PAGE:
So not to be a wise guy or cause trouble but the question needs asking (at least by me) If the factory liked the ceramic, why did they go back to alnico?
I will admit I really like the tone of older models (and newer) with the alnico. pickup.
 

ekb16b

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So not to be a wise guy or cause trouble but the question needs asking (at least by me) If the factory liked the ceramic, why did they go back to alnico?
I will admit I really like the tone of older models (and newer) with the alnico. pickup.

sterling 5
 

Big Poppa

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Because we like to offer as many choices as possible. It seemed logical to make the Stingrays Alnico and the sterlings ceramic.

Funny but the 25th that everybody is raving about assumes it is alnico...it is ceramic....

It is a bongo bobbin and cover and ceramic magnet wound to a stingray 4 spec

I think that if I blindfolded most players them could not tell me the sonic difference but who cares? When we did the 25th we started with Alnico and neo dynium and others and the blind test came back 100% for the ceramic one. 1005 and there were top pros involved.

Its all about choices and catering to bias. SOmetimes you cant fight it But I get to tell you that bias is funny and Im not talking about your amp.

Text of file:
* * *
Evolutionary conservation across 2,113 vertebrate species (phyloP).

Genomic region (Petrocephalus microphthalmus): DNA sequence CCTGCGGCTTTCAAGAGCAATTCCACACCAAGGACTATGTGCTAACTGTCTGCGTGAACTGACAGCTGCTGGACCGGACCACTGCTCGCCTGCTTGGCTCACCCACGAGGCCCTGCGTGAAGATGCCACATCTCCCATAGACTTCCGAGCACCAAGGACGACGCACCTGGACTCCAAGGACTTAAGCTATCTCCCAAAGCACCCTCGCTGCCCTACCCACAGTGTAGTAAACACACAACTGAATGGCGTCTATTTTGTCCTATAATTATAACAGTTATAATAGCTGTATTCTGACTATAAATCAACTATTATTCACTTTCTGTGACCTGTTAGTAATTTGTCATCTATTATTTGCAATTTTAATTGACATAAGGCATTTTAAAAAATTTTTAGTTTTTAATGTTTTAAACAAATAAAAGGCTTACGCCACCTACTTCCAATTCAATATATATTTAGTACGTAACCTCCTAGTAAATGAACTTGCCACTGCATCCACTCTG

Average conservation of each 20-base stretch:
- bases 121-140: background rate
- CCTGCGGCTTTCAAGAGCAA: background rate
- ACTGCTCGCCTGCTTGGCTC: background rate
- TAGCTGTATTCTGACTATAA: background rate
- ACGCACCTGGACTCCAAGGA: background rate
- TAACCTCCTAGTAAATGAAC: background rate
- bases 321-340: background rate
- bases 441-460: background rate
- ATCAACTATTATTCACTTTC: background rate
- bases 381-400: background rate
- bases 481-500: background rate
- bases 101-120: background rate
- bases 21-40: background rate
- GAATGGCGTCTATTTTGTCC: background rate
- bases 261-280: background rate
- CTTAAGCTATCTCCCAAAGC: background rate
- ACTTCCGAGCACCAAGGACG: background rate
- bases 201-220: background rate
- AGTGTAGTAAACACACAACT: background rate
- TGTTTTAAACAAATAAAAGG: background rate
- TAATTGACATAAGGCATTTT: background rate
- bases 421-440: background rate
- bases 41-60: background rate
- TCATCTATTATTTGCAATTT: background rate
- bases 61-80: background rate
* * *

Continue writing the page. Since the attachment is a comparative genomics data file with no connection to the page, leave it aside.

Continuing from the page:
Rocksolid

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May 25, 2009
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Have had three gigs this weekend and have used both the SR4 and SR5 - both sounded mighty.

I have started trying to move some gear so I can reacquire an SR4.

Sooner or later my local shop will get a 2008 or later SR5 and I am looking forward to hearing it. regardless of the fact that there are heap of other things that will influence tone, such as Body wood etc.

I wouldn't say I have an expert set of ears for picking tonal nuances etc, and I am certainly a person that may be not be able to hear a difference in a blind test.

The fact is, I heard a difference in tone and set out to find the reason for it. It was only after surfing the net that I made the discovery about the pole piece material differences, for the 3 years I have owned my SR5 I assume they were the same as my old SR4. Why wouldn't I make that assumption? They are both after all Stingrays!!

This whole scenario would not exist if it were possible to buy Genuine MM Pups for your MM. But unfortunately this is not the case.
 

Russel

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This whole scenario would not exist if it were possible to buy Genuine MM Pups for your MM. But unfortunately this is not the case.



With good reason. MM Does not sell OEM parts because they want to maintain some brand integrity.

A search will yield many explanations for this that are much better than one I could provide, a few of which will be from the man himself.